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An excerpt from www.HouseOfNames.com archives copyright © 2000 - 2016


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The surname Craighead was first found in Ayrshire (Gaelic: Siorrachd Inbhir Àir), formerly a county in the southwestern Strathclyde region of Scotland, that today makes up the Council Areas of South, East, and North Ayrshire. Craighead Law, Craighead Lea or Law hill is said to be a Moot hill, a justice or court hill controlled in feudal times by the local Baron. Stones on its summit appear to be deliberately positioned and a grass covered cairn is clearly visible. The hill is located in what is now known as Lugton, East Ayrshire. Interestingly, Craghead is a former mining village in County Durham.

In the era before dictionaries, there were no rules governing the spelling or translation of names or any other words. Consequently, there are an enormous number of spelling variations in Medieval Scottish names. Craighead has appeared as Craighead, Craighede, Craigdaillie, Craigdallie and others.


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This web page shows only a small excerpt of our Craighead research. Another 161 words (12 lines of text) covering the years 1400, 1700 and 1731 are included under the topic Early Craighead History in all our PDF Extended History products.

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More information is included under the topic Early Craighead Notables in all our PDF Extended History products.

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The freedom, opportunity, and land of the North American colonies beckoned. There, Scots found a place where they were generally free from persecution and where they could go on to become important players in the birth of new nations. Some fought in the American War of Independence, while others went north to Canada as United Empire Loyalists. The ancestors of all of these Scottish settlers have been able to recover their lost national heritage in the last century through highland games and Clan societies in North America. Among them:

Craighead Settlers in United States in the 18th Century


  • Thomas Craighead, who landed in New England in 1715

Craighead Settlers in United States in the 19th Century


  • Richard D. Craighead, aged 22, who landed in America, in 1895
  • Wm Craighead, aged 7, who emigrated to America, in 1895

Craighead Settlers in United States in the 20th Century


  • Robt. Craighead, aged 28, who emigrated to the United States, in 1905
  • S. Craighead, aged 33, who landed in America, in 1906
  • Alex Craighead, aged 22, who landed in America from Dundee, in 1906
  • Alexander Craighead, aged 39, who settled in America from Aberdeen, Scotland, in 1908
  • Bella Craighead, aged 29, who landed in America from Aberdeen, Scotland, in 1908


Craighead Settlers in New Zealand in the 19th Century


  • William Craighead landed in Wellington, New Zealand in 1840 aboard the ship Lord William Bothwick
  • William Craighead, aged 29, a farm labourer, arrived in Wellington, New Zealand aboard the ship "Lord William Bentinck" in 1841
  • Susan Miller Craighead, aged 28, arrived in Wellington, New Zealand aboard the ship "Lord William Bentinck" in 1841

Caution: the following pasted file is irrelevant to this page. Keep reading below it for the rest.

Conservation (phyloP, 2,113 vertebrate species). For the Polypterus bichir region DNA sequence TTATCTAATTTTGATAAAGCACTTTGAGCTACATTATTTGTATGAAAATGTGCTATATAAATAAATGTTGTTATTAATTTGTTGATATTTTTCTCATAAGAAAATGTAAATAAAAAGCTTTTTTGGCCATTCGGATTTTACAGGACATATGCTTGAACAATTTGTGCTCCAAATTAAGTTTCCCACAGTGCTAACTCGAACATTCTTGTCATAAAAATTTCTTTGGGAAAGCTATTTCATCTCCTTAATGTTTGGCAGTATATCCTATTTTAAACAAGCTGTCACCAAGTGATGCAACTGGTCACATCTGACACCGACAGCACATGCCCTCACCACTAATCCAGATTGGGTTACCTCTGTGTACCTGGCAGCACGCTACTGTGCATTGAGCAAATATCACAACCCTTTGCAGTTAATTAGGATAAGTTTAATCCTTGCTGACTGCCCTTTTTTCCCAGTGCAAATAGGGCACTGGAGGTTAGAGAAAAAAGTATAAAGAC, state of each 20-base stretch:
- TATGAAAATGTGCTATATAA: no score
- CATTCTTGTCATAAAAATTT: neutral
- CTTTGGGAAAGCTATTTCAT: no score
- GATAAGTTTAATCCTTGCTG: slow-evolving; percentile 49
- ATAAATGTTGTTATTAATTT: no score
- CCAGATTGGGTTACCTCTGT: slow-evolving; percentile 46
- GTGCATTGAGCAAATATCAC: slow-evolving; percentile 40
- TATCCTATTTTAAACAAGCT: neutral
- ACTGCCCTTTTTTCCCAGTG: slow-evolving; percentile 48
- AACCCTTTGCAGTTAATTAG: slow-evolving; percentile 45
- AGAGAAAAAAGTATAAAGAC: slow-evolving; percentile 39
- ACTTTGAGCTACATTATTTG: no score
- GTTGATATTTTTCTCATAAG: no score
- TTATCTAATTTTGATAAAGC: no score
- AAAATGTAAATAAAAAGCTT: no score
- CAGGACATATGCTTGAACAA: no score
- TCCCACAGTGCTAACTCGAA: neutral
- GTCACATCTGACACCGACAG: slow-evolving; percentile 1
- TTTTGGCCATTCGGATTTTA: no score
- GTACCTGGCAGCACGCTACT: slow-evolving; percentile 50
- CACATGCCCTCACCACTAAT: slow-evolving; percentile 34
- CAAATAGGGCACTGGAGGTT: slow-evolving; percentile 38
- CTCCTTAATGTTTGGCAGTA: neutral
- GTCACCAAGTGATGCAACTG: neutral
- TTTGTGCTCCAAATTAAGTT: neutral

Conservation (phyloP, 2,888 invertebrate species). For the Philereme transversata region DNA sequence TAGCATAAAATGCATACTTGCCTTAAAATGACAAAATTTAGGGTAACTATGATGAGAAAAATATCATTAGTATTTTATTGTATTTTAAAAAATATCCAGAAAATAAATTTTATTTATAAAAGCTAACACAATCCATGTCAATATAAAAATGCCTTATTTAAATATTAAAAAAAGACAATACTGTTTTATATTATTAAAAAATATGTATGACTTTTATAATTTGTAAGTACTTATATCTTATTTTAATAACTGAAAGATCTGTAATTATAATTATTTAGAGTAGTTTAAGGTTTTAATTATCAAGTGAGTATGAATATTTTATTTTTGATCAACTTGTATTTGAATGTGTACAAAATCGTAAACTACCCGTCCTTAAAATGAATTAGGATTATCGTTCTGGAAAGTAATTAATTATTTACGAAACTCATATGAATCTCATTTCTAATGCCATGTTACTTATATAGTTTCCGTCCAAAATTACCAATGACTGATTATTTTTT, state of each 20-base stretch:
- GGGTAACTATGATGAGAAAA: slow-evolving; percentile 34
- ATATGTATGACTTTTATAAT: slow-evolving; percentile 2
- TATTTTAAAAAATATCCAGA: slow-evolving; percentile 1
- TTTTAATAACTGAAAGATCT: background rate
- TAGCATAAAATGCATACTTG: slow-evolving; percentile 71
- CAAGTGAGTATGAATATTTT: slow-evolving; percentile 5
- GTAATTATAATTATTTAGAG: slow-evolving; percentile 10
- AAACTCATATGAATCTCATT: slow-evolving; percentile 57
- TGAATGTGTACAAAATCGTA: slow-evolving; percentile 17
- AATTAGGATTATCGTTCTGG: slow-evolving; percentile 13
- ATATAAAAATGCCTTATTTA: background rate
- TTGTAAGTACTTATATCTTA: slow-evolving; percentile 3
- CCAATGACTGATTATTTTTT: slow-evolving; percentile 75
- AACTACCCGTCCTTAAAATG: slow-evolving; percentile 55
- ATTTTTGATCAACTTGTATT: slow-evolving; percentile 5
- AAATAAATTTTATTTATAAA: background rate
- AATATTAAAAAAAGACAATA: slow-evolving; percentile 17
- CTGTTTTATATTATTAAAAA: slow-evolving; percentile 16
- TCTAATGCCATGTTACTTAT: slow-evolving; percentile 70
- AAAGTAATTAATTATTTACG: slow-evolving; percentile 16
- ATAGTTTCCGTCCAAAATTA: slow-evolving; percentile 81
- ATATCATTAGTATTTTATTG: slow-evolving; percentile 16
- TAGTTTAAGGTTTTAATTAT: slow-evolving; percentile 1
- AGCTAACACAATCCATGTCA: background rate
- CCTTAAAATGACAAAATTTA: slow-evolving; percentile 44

• George Craighead arrived in Wellington, New Zealand aboard the ship "Cossipore" in 1857
  • William Craighead arrived in Wellington, New Zealand aboard the ship "Cossipore" in 1857

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  • Harold G. Craighead, American professor of applied and engineering physics at Cornell University
  • Thomas B. Craighead (1798-1862), American politician and lawyer
  • Alexander Craighead (1705-1766), Irish-born, American preacher, member of a group of Ulster Scots pioneers who settled near the present site of Charlotte, Pennsylvania
  • David Craighead (b. 1924), American organist from Strasburg, Pennsylvania, Eastman School Professor Emeritus of Organ (1955-1992)
  • Alison Craighead (b. 1971), London-based visual artist, who work with video, sound and the internet, co-founder of Thomson & Craighead
  • John Craighead (b. 1971), retired Canadian professional ice hockey right winger


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  1. Urquhart, Blair Edition. Tartans The New Compact Study Guide and Identifier. Secauccus, NJ: Chartwell Books, 1994. Print. (ISBN 0-7858-0050-6).
  2. The Norman People and Their Existing Descendants in the British Dominions and the United States Of America. Baltimore: Genealogical Publishing, 1975. Print. (ISBN 0-8063-0636-X).
  3. Fulton, Alexander. Scotland and Her Tartans: The Romantic Heritage of the Scottish Clans and Families. Godalming: Bramley, 1991. Print. (ISBN 0-86283-880-0).
  4. Egle, William Henry. Pennsylvania Genealogies Scotch-Irish and German. Harrisburg: L.S. Hart, 1886. Print.
  5. Weis, Frederick Lewis, Walter Lee Sheppard and David Faris. Ancestral Roots of Sixty Colonists Who Came to New England Between 1623 and 1650 7th Edition. Baltimore: Genealogical Publishing, 1992. Print. (ISBN 0806313676).
  6. Chadwick, Nora Kershaw and J.X.W.P Corcoran. The Celts. London: Penguin, 1970. Print. (ISBN 0140212116).
  7. Barrow, G.W.S Ed. Acts of Malcom IV 1153-65 Volume I Regesta Regum Scottorum 1153-1424. Edinburgh: Edinburgh University Press, 1960. Print.
  8. Bolton, Charles Knowles. Bolton's American Armory. Baltimore: Heraldic Book Company, 1964. Print.
  9. Holt, J.C. Ed. Domesday Studies. Woodbridge: Boydell, 1987. Print. (ISBN 0-85115-477-8).
  10. Burke, Sir Bernard. Genealogical and Heraldic History of the Peerage and Baronetage, The Privy Council, Knightage and Compainonage. London: Burke Publishing, 1921. Print.
  11. ...


This page was last modified on 18 November 2015 at 13:28.

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